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A Cost-Effective Approach to Producing Animated Infographics for Immunology Teaching

    Authors: Maria Bellei1,*, Paul Welch1, Sally Pryor1, Natkunam Ketheesan1
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    Affiliations: 1: James Cook University, Townsville, QLD 4811, Australia
    AUTHOR AND ARTICLE INFORMATION AUTHOR AND ARTICLE INFORMATION
    Source: J. Microbiol. Biol. Educ. December 2016 vol. 17 no. 3 477-479. doi:10.1128/jmbe.v17i3.1146
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    Abstract:

    Multimedia resources such as video and animations are increasingly used to enhance student engagement and understanding, particularly when teaching cognitively complex concepts. However, the creation of animation is time-consuming and hence, expensive compared to the creation of graphics. Recognizing this and the challenges students face in learning immunology, we describe here a process of a multi-disciplinary collaboration that produced a series of 3-minute animated infographics videos for tertiary-level immunology teaching within an Australian university. We evaluate the benefit of these and their merit as supplemental curriculum resources to enhance learning.

Key Concept Ranking

Immune Response
1.0308256
Immune Systems
1.0252976
Cellular Processes
0.79510343
Infection
0.5
Antigens
0.477031
1.0308256

References & Citations

1. Brisbourne MA, Chin SS, Melnyk E, Begg DA 2002 Using web-based animations to teach histology Anat Rec 269 11 19 10.1002/ar.10054 11891621 http://dx.doi.org/10.1002/ar.10054
2. Lowe RK 2004 Animation and learning: value for money? 558 561 Atkinson R, McBeath C, Jonas-Dwyer D, Phillips R Beyond the comfort zone Proceedings of the 21st ASCILITE Conference Perth 5–8 December
3. McClean P, et al 2005 Molecular and cellular biology animations: development and impact on student learning Cell Biol Educ 4 169 179 10.1187/cbe.04-07-0047 15917875 1103718 http://dx.doi.org/10.1187/cbe.04-07-0047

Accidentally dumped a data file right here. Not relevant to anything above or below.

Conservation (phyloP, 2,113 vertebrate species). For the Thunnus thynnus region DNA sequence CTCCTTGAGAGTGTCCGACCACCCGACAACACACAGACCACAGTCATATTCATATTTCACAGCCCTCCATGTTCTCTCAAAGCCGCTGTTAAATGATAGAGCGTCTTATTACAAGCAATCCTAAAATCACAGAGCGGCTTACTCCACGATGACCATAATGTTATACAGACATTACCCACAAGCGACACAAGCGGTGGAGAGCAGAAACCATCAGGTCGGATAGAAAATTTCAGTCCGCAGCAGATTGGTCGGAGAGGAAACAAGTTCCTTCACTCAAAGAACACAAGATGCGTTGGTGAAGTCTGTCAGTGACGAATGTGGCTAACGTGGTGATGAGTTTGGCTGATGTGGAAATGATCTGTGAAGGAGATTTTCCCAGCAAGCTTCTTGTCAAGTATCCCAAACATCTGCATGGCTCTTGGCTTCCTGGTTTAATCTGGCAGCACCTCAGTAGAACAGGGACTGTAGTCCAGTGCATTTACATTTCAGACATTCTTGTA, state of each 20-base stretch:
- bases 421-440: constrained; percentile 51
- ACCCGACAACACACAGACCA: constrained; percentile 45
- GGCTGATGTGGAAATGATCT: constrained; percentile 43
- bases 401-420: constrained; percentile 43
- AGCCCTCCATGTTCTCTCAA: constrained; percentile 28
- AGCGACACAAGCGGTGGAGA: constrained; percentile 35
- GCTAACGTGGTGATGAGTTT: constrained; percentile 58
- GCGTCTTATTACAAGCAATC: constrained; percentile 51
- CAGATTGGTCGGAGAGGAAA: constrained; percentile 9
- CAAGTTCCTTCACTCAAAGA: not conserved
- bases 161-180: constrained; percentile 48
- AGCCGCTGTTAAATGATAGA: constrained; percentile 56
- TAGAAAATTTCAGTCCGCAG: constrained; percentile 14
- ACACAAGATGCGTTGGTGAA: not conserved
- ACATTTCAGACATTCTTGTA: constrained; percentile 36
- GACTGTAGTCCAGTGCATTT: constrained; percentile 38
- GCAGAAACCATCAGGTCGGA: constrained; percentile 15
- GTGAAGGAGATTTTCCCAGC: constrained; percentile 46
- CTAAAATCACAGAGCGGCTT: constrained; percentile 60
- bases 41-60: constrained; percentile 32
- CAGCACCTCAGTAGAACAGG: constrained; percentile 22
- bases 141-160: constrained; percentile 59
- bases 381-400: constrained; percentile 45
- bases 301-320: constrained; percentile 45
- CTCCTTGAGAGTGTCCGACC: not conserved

4. Murphy K 2011 Janeway’s immunobiology 8th ed Garland Science New York, NY
5. O’Day DH 2007 The value of animations in biology teaching: a study of long-term memory retention CBE Life Sci Educ 6 217 223 10.1187/cbe.07-01-0002 http://dx.doi.org/10.1187/cbe.07-01-0002
6. Pathare NA 2014 Interactive animations to enhance learning of concepts in immunology Med Educ 48 5 522 10.1111/medu.12463 24712938 http://dx.doi.org/10.1111/medu.12463
7. Savery JR, Duffy TM 1995 Problem based learning: an instructional model and its constructivist framework Educ Technol 35 5 31 38
8. Sweller J 1994 Cognitive load theory, learning difficulty, and instructional design Learn Instruct 4 4 295 312 10.1016/0959-4752(94)90003-5 http://dx.doi.org/10.1016/0959-4752(94)90003-5
9. Thatcher JD 2006 Computer animation and improved student comprehension of basic science concepts J Am Osteopath Assoc 106 9 14 16428683

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2016-12-02
2019-06-26

Abstract:

Multimedia resources such as video and animations are increasingly used to enhance student engagement and understanding, particularly when teaching cognitively complex concepts. However, the creation of animation is time-consuming and hence, expensive compared to the creation of graphics. Recognizing this and the challenges students face in learning immunology, we describe here a process of a multi-disciplinary collaboration that produced a series of 3-minute animated infographics videos for tertiary-level immunology teaching within an Australian university. We evaluate the benefit of these and their merit as supplemental curriculum resources to enhance learning.

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Figures

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FIGURE 1

Student’s responses to survey questions after watching the animated infographics during the immunology lecture ( = 404).

Source: J. Microbiol. Biol. Educ. December 2016 vol. 17 no. 3 477-479. doi:10.1128/jmbe.v17i3.1146
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Image of FIGURE 2

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FIGURE 2

Producing multimedia resources for immunology teaching.

Source: J. Microbiol. Biol. Educ. December 2016 vol. 17 no. 3 477-479. doi:10.1128/jmbe.v17i3.1146
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